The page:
Disaster and After: A Chernobyl Deep Dive

Book review: Midnight in Chernobyl, by Adam Higginbotham (Amazon / Book Depository)

Senior Lieutenant Alexander Logachev loved radiation the way other men loved their wives.

So begins Adam Higginbotham’s exhaustive account of the April 1986 Chernobyl disaster, recounting a blow-by-blow of the unfolding incident and the monumental effects of the aftermath, amidst the context of Soviet politics and the USSR’s place on the world stage.

The tone varies; at times it’s storyteller-rich, as quoted above or in lovely, evocative lines like: “At the slow beat of approaching rotor blades, black birds rose into the sky, scattering over the frozen meadows and the pearly knots of creeks and ponds lacing the Pripyat River basin.” I was mesmerized by this writing in places, which makes the portrayal of this village, soon to become synonymous with nuclear disaster, or “nukemare” as the New York Post elegantly called it, so vivid. Chernobyl had amusingly even been featured in a glossy “Soviet Life” magazine in a detailed report about “the wonders of nuclear energy”.

When the meltdown in reactor 4 happened, it wasn’t only a shock and surprise, but it challenged the foundations that this new, safe energy industry was built on, not to mention the new policy of transparency that Mikhil Gorbachev had enacted for the Soviet Union beginning the previous year.

And from somewhere in the heart of the tangled mass of rebar and shattered concrete – from deep inside the ruins of Unit Four, where the reactor was supposed to be – Alexander Yuvchenko could see something more frightening still: a shimmering pillar of ethereal blue-white light, reaching straight up into the night sky, disappearing into infinity. Delicate and strange, and encircled by a flickering spectrum of colors conjured by flames from within the burning building and superheated chunks of metal and machinery, the beautiful phosphorescence transfixed Yuvchenko for a few seconds.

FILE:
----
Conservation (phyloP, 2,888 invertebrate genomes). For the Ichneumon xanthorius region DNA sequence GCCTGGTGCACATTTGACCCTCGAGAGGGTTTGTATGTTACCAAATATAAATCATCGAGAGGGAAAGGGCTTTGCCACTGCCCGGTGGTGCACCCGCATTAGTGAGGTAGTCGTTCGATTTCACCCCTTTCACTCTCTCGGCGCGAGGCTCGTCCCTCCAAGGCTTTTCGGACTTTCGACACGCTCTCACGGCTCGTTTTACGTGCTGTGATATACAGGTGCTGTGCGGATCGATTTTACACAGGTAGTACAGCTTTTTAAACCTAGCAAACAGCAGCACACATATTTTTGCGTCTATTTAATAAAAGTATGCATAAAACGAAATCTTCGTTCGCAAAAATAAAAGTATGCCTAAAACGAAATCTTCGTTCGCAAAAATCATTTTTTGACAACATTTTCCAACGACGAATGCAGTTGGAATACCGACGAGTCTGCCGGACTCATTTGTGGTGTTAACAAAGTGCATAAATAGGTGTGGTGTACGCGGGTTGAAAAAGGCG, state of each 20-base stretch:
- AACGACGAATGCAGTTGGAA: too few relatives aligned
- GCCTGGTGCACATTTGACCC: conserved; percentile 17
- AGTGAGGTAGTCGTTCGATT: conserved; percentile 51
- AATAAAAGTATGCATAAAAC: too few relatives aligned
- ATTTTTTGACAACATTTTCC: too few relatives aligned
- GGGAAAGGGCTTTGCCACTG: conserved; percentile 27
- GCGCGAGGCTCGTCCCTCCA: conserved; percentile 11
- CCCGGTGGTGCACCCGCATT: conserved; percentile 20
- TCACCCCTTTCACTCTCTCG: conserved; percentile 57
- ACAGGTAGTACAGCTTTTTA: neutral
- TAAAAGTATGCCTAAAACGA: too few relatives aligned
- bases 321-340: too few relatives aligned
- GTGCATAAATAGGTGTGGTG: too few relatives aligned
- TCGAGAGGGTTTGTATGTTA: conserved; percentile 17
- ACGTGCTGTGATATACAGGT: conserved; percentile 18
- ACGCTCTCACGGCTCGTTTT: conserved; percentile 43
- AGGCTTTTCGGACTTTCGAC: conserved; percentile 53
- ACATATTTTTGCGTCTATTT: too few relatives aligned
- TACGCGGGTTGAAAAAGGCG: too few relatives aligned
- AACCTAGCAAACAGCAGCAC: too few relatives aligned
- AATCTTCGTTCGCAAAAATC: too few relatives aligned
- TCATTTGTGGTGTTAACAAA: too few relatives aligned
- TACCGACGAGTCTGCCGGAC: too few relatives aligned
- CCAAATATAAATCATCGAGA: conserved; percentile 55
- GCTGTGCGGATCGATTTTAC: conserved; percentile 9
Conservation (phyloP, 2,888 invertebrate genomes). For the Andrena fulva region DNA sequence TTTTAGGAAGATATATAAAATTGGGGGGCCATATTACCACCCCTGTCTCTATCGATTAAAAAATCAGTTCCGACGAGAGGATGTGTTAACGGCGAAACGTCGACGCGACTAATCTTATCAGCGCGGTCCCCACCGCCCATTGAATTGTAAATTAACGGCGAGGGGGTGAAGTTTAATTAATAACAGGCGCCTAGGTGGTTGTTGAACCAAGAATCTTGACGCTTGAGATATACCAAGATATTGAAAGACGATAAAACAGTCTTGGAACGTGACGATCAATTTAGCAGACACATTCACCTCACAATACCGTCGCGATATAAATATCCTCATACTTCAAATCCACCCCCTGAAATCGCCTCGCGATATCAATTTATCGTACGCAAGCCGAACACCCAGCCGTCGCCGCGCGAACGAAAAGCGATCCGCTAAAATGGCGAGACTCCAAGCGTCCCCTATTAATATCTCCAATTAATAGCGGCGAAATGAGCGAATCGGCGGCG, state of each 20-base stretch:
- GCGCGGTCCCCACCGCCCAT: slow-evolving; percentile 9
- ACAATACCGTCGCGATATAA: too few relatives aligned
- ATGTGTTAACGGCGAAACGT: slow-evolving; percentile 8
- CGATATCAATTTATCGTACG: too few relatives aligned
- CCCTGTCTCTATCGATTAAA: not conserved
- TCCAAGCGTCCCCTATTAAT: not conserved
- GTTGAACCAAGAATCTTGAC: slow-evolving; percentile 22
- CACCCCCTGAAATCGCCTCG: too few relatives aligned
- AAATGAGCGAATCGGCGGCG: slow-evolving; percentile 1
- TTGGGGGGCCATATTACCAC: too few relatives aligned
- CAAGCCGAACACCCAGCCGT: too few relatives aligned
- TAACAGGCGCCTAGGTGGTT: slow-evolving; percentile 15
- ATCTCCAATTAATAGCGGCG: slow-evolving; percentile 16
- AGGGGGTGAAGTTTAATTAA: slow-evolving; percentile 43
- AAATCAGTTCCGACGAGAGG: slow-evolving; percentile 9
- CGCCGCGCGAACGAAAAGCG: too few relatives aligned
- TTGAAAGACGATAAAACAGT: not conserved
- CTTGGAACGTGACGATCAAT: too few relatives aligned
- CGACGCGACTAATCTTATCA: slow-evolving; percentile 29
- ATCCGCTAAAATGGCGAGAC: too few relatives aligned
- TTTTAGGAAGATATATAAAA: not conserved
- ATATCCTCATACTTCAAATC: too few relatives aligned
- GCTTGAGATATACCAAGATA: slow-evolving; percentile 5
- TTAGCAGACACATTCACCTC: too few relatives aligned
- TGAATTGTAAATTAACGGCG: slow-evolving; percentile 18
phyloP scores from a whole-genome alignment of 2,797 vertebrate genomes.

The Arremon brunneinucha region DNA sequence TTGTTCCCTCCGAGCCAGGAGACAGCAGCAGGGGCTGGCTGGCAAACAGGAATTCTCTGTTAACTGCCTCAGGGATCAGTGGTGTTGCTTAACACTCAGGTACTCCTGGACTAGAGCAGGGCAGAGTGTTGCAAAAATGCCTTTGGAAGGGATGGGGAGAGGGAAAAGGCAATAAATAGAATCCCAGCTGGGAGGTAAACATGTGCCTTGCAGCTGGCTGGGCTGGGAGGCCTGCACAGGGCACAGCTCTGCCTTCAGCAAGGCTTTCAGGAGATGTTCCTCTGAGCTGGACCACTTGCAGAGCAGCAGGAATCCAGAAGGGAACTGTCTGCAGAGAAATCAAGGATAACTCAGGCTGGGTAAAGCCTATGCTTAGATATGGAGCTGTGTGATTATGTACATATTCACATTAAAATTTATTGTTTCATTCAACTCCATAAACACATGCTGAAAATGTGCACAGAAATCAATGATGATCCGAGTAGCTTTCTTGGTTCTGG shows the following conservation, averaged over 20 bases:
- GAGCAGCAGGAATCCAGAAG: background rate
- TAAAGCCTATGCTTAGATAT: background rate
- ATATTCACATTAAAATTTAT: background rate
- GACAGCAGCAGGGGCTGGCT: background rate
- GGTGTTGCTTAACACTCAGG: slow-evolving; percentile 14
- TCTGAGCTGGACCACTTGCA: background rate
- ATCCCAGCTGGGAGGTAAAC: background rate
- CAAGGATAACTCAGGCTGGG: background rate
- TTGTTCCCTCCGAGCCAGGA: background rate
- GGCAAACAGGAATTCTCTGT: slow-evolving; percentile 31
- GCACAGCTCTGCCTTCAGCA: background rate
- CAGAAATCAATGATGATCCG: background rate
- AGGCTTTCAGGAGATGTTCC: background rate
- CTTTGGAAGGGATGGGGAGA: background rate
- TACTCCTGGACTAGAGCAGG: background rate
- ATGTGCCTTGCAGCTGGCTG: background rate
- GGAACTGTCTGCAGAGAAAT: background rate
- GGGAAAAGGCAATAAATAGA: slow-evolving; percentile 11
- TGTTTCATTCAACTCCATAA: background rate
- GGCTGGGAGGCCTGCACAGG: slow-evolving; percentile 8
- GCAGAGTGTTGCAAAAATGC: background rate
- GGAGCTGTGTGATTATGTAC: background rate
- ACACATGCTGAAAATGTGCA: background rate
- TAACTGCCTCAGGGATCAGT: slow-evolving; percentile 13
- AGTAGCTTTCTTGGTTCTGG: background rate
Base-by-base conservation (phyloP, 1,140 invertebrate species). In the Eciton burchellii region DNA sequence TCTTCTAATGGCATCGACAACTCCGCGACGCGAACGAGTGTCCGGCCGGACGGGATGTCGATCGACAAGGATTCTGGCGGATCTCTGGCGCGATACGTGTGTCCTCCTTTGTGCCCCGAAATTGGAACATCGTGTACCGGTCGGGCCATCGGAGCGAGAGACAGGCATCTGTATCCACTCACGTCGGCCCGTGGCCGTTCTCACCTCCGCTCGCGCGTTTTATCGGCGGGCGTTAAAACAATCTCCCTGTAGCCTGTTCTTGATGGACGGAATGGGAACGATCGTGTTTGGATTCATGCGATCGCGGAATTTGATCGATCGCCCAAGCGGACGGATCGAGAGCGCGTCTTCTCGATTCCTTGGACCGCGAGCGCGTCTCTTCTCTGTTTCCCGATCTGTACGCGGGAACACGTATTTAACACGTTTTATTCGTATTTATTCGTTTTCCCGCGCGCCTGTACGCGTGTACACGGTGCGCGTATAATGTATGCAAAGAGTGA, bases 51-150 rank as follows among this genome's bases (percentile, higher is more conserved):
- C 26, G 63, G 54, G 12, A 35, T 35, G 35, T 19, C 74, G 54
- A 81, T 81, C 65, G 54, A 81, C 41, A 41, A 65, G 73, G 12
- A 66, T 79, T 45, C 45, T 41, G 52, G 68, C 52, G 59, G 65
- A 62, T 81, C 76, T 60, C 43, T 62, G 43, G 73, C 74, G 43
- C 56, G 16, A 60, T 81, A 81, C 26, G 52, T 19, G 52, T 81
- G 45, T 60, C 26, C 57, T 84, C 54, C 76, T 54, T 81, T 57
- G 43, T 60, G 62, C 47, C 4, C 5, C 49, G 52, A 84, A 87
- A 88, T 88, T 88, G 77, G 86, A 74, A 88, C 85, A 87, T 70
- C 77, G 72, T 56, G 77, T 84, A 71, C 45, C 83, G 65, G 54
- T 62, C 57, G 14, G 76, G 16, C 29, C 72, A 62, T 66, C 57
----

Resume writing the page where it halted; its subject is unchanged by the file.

Losing face in the world’s eyes was unacceptable, never mind what the magnitude of the disaster would mean for people in the unstable USSR who’d been assured nuclear energy was a safe and vastly promising industry for the future. Infamous Soviet censorship had already been at work downplaying the incident at Three Mile Island in the US, for fear of shattering this carefully cultivated illusion: “As bad as it made the United States look, news of Three Mile Island was censored inside the USSR, for fear it could tarnish the ostensibly spotless record of the peaceful atom.”

Information was still scant, and conflicting: the armed forces said one thing, scientists another. Now they needed to decide what – or whether – to tell the Soviet people about the accident. For Gorbachev, this was a sudden and unexpected test of the new openness and transparent government he had promised the Party conference just a month earlier; since then, glasnost had been nothing more than a slogan…the traditional reflexes of secrecy and paranoia were deeply engrained.

But for those who actually understood what they were working with, illusion didn’t exist. The hidden problem in the aftermath was the party machinations that allowed the management of the meltdown, and those who assisted in the clean-up, to veer so tragically off course. We get a lot of this stark, affecting perspective here, like when Senior Unit Engineer Boris Stolyarchuk was struck by one thought upon realizing the scale of what had happened: “I’m so young, and it’s all over.”